— p. 65, Happy Money by Elizabeth Dunn & Michael Norton

Want a bigger home? No problem. That means you’ve decided you want to telecommute full time, have a bigger family, have a home business, entertain ad nauseam or find another use for the leftover space that isn’t tied to impressing strangers or to buying and storing more useless stuff.

Want a bigger car? No problem. That means you’re planning on chauferring a whole lot of people a whole lot of places or hauling a whole lot of stuff much of the time. And it’s a 4-wheel drive offroad type? Great! That means tons of offroading adventures in your future. Start planning those vacation days now. If that bigger, badder car is just to make your commute more “comfortable”, it’s a hell of a price to pay (sticker price, gas consumption, maintenance).


Want a pool? No problem. That means you want to spend your weekends (and days off) in it, cleaning it (or paying with extra hours for someone else to do it), organizing pool parties for kids and adults alike, organizing pool-side BBQs.

Because the lens of imagination focuses on the foreground of pool ownership while blurring the background details, we suggest a simple exercise before making a major purchase: Think about Tuesday. Take the time to consider what you’ll be doing from morning to night this coming Tuesday. How will the purchase affect you on Tuesday? This simple exercise—thinking about time use on a specific day—helps us make less biased predictions about how much any one thing will influence our happiness.
— p. 73-4, Happy Money by Elizabeth Dunn and Michael Norton

Reclaiming Time Spent on Useless Stuff

Exchanging time for stuff seems ridiculous when we look at all the stuff we have in our homes that sits unused. What a waste of time and effort! We live surrounded by mountains of wasted effort. So much of our stuff is useless—artifacts of our desires and wishes for a different life.

It’s time to reclaim it. It’s time to make decisions about how we are realistically going to  spend your time and to put our money where the truth is. 

Reclaim Your Time!

  1. Make a list of how you really look on paper (work and non-work activities). Not the way you want it to look, but the way it looks today.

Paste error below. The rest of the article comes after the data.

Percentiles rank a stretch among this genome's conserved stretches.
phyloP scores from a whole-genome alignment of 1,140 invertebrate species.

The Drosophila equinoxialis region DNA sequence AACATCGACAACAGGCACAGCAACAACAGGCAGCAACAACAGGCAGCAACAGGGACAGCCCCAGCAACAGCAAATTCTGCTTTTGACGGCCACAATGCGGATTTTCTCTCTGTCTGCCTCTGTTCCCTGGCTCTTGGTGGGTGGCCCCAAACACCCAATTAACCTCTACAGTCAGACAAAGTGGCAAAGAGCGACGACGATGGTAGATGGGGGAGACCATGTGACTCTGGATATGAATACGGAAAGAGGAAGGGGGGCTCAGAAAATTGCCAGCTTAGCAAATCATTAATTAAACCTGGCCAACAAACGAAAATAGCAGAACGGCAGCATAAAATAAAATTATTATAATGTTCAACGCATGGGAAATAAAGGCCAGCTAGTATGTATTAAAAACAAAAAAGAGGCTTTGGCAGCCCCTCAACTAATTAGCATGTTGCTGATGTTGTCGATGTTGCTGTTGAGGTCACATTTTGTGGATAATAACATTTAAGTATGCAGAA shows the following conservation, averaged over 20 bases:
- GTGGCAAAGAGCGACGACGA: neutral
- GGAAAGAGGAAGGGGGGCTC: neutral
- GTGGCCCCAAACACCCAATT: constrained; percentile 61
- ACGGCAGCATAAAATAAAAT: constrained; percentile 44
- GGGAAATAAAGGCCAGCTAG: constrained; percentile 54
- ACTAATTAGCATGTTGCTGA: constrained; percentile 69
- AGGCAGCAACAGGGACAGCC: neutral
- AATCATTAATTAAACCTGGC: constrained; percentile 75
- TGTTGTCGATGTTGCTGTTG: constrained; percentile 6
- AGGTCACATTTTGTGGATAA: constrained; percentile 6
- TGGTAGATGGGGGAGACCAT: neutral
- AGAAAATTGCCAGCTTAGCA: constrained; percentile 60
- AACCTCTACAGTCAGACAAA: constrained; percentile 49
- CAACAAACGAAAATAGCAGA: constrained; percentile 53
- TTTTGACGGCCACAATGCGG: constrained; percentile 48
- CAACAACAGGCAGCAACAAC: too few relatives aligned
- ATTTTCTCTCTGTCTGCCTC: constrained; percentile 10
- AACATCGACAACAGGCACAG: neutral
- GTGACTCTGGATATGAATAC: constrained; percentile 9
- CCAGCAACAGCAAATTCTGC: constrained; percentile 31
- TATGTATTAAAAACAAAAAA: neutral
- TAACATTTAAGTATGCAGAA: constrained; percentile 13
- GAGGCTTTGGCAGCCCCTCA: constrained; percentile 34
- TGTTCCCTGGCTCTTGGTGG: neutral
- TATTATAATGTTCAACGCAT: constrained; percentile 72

2. Next to these activities, add the stuff that allows you to do these things.
  3. If you feel something is missing, decide what you'll displace to make room for it and be realistic about whether or not you'll really do it.
  4. Sell or give away what doesn’t regularly help you do what you do and make use of the extra space and money to support how you really do spend you time.
  5. If you have too much space or too much car, downsize.**

Repeat the above steps anytime your lifestyle changes in any significant way because stuff is meant to help you live your life today, not to crowd your space and attention as relics of the past.

Note: #4 is HUGE. I get that. Go with the biggest items first (volume or cost). The feeling you get when you unburden yourself from the obligation you feel creates momentum that helps us move on to smaller items. Just start with one thing and, before you know it, the list of discarded items could grow into the hundreds.

What are you waiting for? Take the plunge. The water’s fine.

*Assumes $20/hr after tax. Does not include financing charges typically associated with these purchases, which will increase the time cost by a factor of 25% to 100%.

** According to Happy Money, these do not add to your potential happiness in any meaningful way but represent a disproportionate amount of your yearly budget.

Image credit/copyright: graur codrin/freedigitalphotos.net